Apple's stock price is back on the move, and a JPMorgan analyst says investor's should "get ready for the return of the wow factor."
JPMorgan's Mark Moskowittz says investors should get ready for Apple's 'wow factor' to come back to the stock. Moskowitz raised his third quarter earnings per share estimates on Apple to $6.58, from a previous estimate of $5.55 per share. He's forecasting a revenue increase of $27.42 billion, up from a previous estimate of $24.80.
Moskowitz writes in a research note that sales of Apple's popular iPhone are "soaring." He has raised his estimate of Apple iPhone sales to 19.6 million units for the third quarter, up from his prior estimate of 17.6 million units.
"Our research inputs indicate that iPhone shipments exhibited no signs of a slowdown," Moskowitz writes. "Plus, we expect the momentum to continue, driven by the looming iPhone 4-plus refresh."
Moskowitz also thinks Apple's improving prices paid for manufacturing components for the iPhone and other products will contribute to a higher profit margin. He's increased that for the third quarter to 39.8 percent from a prior estimate of 38.2 percent.
Apple's shares traded up Thursday on the NASDAQ $1.29 per share, to $359.30 at noon, after information revealed Wednesday showed Apple is passing other personal computer vendors in the U.S. to reach third place in personal computer sales in the second quarter. Apple has passed Toshiba and Acer, after previously being in fifth place among the top U.S. personal computer sellers in the first quarter of 2001.
The recent rise of Apple's stock contrasts events of earlier in the summer. In late June, shares of Apple (NASDAQ: AAPL) dropped four percent, capping the company's worst first-half stock performance in three years.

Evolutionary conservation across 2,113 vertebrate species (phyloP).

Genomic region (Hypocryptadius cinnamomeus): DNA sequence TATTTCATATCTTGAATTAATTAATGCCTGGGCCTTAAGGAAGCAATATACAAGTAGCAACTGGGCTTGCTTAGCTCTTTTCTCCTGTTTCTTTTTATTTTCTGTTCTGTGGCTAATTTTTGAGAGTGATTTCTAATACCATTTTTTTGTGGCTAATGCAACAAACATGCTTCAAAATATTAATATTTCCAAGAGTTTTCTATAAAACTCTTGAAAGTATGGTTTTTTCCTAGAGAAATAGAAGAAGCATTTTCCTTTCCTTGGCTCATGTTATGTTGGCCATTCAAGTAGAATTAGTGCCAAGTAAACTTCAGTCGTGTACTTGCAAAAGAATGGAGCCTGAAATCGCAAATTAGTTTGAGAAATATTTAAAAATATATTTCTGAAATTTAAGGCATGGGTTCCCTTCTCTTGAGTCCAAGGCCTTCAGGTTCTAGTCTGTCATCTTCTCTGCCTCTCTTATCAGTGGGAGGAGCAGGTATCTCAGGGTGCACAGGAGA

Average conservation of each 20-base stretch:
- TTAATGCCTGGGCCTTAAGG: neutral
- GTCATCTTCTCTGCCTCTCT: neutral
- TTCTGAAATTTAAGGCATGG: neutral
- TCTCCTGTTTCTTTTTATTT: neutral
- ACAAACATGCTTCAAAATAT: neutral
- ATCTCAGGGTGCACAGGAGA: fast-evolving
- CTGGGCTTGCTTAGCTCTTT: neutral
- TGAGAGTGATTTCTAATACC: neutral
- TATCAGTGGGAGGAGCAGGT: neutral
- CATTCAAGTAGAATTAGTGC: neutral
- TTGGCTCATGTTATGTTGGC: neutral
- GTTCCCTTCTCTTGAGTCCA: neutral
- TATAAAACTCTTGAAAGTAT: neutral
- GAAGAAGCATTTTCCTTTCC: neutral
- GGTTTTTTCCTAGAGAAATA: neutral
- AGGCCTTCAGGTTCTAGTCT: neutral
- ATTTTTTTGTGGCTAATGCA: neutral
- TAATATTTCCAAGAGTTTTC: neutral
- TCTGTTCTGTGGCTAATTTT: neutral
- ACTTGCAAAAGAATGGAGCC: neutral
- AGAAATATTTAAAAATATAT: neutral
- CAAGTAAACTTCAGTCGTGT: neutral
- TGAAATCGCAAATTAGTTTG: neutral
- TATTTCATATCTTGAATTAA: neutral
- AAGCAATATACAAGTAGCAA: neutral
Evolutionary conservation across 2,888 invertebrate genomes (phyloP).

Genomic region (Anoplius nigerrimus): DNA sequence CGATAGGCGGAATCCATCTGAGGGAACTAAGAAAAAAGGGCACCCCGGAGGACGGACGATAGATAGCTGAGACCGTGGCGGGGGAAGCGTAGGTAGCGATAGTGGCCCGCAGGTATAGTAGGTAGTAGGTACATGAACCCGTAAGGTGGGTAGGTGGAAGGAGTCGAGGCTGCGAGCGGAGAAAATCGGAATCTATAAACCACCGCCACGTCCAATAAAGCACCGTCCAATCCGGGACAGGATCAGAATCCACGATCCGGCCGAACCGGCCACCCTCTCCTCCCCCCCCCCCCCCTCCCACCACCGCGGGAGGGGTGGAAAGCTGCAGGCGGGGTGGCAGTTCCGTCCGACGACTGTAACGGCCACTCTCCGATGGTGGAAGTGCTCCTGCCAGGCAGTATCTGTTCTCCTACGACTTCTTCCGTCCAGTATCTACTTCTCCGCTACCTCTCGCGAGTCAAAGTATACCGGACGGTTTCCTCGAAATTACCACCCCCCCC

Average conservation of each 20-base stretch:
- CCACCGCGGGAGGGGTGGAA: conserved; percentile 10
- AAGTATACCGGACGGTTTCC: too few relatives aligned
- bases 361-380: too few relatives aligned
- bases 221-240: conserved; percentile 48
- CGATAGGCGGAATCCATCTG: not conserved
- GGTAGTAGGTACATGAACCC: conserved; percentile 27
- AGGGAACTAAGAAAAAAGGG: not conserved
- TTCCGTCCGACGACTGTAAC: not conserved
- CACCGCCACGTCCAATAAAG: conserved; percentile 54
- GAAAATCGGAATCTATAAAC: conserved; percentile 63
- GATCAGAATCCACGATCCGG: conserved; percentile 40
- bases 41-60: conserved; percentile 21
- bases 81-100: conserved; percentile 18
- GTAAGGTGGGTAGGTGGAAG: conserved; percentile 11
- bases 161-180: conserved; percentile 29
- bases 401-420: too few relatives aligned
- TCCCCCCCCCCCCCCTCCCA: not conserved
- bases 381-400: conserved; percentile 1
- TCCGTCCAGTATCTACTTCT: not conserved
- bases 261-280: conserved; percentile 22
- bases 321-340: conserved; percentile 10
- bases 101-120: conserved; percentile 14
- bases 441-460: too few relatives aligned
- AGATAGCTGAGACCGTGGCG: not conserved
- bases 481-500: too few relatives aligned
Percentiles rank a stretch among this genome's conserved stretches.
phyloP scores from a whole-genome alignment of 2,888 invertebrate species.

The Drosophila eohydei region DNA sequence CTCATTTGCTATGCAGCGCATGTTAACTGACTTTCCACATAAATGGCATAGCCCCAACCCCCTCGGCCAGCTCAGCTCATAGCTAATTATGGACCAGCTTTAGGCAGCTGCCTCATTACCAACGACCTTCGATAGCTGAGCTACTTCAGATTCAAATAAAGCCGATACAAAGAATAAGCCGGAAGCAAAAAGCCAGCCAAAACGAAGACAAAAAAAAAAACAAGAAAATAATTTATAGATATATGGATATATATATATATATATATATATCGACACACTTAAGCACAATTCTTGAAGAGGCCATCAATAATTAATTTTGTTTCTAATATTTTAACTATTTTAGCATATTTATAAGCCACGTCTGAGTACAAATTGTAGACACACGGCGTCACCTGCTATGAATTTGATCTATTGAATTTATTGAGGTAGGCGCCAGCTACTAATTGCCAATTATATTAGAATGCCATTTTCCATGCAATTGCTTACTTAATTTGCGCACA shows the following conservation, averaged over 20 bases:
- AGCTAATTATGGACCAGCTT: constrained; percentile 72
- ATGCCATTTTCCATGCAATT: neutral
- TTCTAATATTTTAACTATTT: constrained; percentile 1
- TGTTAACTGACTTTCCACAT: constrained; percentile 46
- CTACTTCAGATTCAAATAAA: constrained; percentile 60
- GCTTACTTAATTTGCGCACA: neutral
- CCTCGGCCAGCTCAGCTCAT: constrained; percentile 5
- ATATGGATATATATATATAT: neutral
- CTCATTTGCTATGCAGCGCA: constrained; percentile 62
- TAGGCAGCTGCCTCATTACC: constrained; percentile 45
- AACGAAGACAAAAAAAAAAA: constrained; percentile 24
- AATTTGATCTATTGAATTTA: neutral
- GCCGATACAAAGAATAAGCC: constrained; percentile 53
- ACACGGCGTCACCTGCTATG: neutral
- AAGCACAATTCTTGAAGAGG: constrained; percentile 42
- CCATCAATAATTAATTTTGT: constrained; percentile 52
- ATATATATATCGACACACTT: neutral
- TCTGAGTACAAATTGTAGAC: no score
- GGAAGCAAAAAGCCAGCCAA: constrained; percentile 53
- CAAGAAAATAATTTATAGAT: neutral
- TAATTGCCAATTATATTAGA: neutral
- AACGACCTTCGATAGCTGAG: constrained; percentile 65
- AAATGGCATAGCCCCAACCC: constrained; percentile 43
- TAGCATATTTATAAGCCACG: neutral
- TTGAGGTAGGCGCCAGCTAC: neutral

Investors were apparently spooked by competition from Google, antsy over how quick Apple can get new its new iPhone to market, and worried over the health and future involvement possibilities from CEO Steve Jobs, who's been on medical leave. Jobs is battling a rare form of cancer and is taking his third leave of absence since 1994.
"There is only one Steve Jobs; there's nobody that can replace him," said Walter Price, managing director of RCM Capital Management, which owned 2.96 million shares of Apple stock as of March 31, in a Bloomberg report.
The second-largest company in the S&P 500 behind Exxon, Apple has been a good investment in recent years, not counting the bust moments of 2008 when most every publicly traded U.S. equity got clobbered. But since 1997, when Steve Jobs returned from a hiatus as company CEO, Apple's stock has increased from a $5.48 split-adjusted price to today's trading price of more than $359 per share.
The sluggishness of Apple's stock in an active bull market in June was puzzling to some Wall Street observers, considering Apple trades at a respectable 17.12 price-to-earnings ratio after the recent climb, and the company was already on pace for a big increase in profits. But now, Wall Street is believing Apple's performance "wow factor" is coming back, and the stock is up $45 per share over the past month.